Yu stiffened. “Why, Mr. Chan, how good of you to come.”
Chan smiled, and gripped Yu’s hand a little harder. “Mr. Yu, it’s good to see you back in town, and,” he nodded toward the two caskets, “it’s good to see your family here too.”
Yu’s lip curled. Chan squeezed a bit tighter. Yu was losing feeling in his hand.
“Pretty nice crowd,” Chan said. “I was wondering if any big wigs would show. But I mean, if they’re smart enough to be working for you, well, then they’d be too smart to come to this little shindig.”
He would have loved to hear tiny bones in Yu’s hand snap.
“With all the heat your buddies are packing, it’s a wonder the church didn’t spontaneously combust. You know, I thought about doing a little roust for unpermitted firearms, but I didn’t want to kill the mood of the party.”
Kang Yu made a small move to get his hand back, but Chan would not let go.
“Here,” Chan said, giving Yu an envelope. “I didn’t want to drop this in the box out front. I wanted to give it to you personally.”
Chan wondered how many thousands of dollars were sitting in the box at the reception table, all offered up to appease, bribe, and otherwise curry favor with their Godfather.
“Why, David,” Yu said, his hand nearly dead, “I believe I need money from you like –”
Chan interrupted him. “Like you need a hole in the head?”
Yu said nothing. Stared. Hard. Hot.
“It’s not money, Kang. I wouldn’t dream of insulting you. No, I want you to think of it as a kind of mirror. You know, like who’s the fairest of them all. It’ll always tell you it’s you. Just like the movie. Just like magic. It’s you.”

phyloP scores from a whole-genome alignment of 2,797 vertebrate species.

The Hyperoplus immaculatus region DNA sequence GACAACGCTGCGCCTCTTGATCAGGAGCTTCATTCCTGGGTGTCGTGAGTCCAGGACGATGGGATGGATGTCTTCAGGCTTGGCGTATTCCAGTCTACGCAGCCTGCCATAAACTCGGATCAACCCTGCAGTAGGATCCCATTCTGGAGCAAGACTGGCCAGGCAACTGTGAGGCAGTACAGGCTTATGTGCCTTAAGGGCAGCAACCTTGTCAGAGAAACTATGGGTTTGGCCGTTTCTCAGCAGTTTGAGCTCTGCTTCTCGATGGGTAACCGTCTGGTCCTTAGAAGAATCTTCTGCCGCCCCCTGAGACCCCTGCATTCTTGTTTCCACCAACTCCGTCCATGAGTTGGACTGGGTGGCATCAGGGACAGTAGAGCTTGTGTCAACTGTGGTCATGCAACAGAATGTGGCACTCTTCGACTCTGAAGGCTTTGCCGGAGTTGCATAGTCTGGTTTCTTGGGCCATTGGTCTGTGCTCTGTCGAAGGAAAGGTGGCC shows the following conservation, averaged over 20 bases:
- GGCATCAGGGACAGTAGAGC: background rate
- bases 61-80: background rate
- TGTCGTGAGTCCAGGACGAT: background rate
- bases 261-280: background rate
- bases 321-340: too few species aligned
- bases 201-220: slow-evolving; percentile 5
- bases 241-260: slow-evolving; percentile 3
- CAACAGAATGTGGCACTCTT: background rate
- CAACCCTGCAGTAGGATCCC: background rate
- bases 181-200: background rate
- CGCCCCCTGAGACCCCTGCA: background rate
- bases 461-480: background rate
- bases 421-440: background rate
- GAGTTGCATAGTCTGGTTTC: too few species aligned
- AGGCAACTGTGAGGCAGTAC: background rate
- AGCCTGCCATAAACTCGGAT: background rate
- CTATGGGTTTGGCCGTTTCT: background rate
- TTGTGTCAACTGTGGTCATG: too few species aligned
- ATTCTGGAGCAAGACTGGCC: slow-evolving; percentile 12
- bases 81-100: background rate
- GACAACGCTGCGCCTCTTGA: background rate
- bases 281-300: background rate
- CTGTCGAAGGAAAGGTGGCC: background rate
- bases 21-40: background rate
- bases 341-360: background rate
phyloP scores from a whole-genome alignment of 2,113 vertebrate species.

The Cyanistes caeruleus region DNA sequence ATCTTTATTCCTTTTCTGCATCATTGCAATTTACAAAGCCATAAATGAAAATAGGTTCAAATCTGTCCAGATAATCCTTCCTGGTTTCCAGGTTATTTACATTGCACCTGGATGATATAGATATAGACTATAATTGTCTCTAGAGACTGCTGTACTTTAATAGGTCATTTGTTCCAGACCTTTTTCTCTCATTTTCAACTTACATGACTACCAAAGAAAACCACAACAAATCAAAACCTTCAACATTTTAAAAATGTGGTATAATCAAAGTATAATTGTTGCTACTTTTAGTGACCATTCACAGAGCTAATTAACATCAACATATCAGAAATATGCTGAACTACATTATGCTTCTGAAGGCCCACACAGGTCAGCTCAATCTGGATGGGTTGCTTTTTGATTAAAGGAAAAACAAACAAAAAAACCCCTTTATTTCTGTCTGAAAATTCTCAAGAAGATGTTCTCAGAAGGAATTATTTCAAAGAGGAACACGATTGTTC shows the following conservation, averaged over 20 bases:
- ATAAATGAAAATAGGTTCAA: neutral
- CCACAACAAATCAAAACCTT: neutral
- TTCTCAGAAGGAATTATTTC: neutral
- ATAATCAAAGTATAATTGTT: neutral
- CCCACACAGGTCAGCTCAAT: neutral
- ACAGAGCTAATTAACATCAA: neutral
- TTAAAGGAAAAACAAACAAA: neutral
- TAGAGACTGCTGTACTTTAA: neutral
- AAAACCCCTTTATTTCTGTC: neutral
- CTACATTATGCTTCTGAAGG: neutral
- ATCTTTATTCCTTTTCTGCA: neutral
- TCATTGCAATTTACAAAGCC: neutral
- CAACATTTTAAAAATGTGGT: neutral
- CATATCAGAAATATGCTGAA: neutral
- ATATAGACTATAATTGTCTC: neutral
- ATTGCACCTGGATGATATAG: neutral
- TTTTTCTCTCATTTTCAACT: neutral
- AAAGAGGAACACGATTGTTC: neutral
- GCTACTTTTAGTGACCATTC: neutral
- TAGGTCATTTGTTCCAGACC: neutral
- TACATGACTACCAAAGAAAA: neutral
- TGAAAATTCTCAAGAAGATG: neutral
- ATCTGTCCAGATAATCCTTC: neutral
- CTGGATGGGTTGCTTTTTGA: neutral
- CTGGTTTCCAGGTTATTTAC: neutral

Chan managed a smile. “It strikes me, Mr. Yu, as I look at your face now, how much your late son and grandson resemble you. A couple of real dead-ringers.”
Yu had given up trying to extricate his hand. The vice could not be budged.
Chan gave Yu a look the old man knew well from dealing first with Chan’s grandfather, and then with his father. It looked like the face of –
Chan pumped Yu’s hand once more, dropped it, and walked away. Yu shook his hand vigorously, trying to bring the blood back into it. The pins and needles gradually subsided.
He looked at the envelope. It said simply, The Yu Family.
A mirror? He opened the flap and pulled out the contents. There were two forensics photos, head-shots of his son and grandson.
The first photo was of his grandson, Jason. His face resembled raw hamburger, the result of the repeated blows Sergeant Yamamoto had administered, methodically pulverizing it, breaking the bone down into meal. It seemed to be a mask made of rubber.
The second photo was of his son, Byung, sitting at his desk, eyes wide open, staring straight ahead at the camera, a very neat hole in the very middle of his forehead where a bullet had found its mark.
Yu’s face contorted in rage. He crumpled Chan’s gift.
If only (snip)
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Today’s word is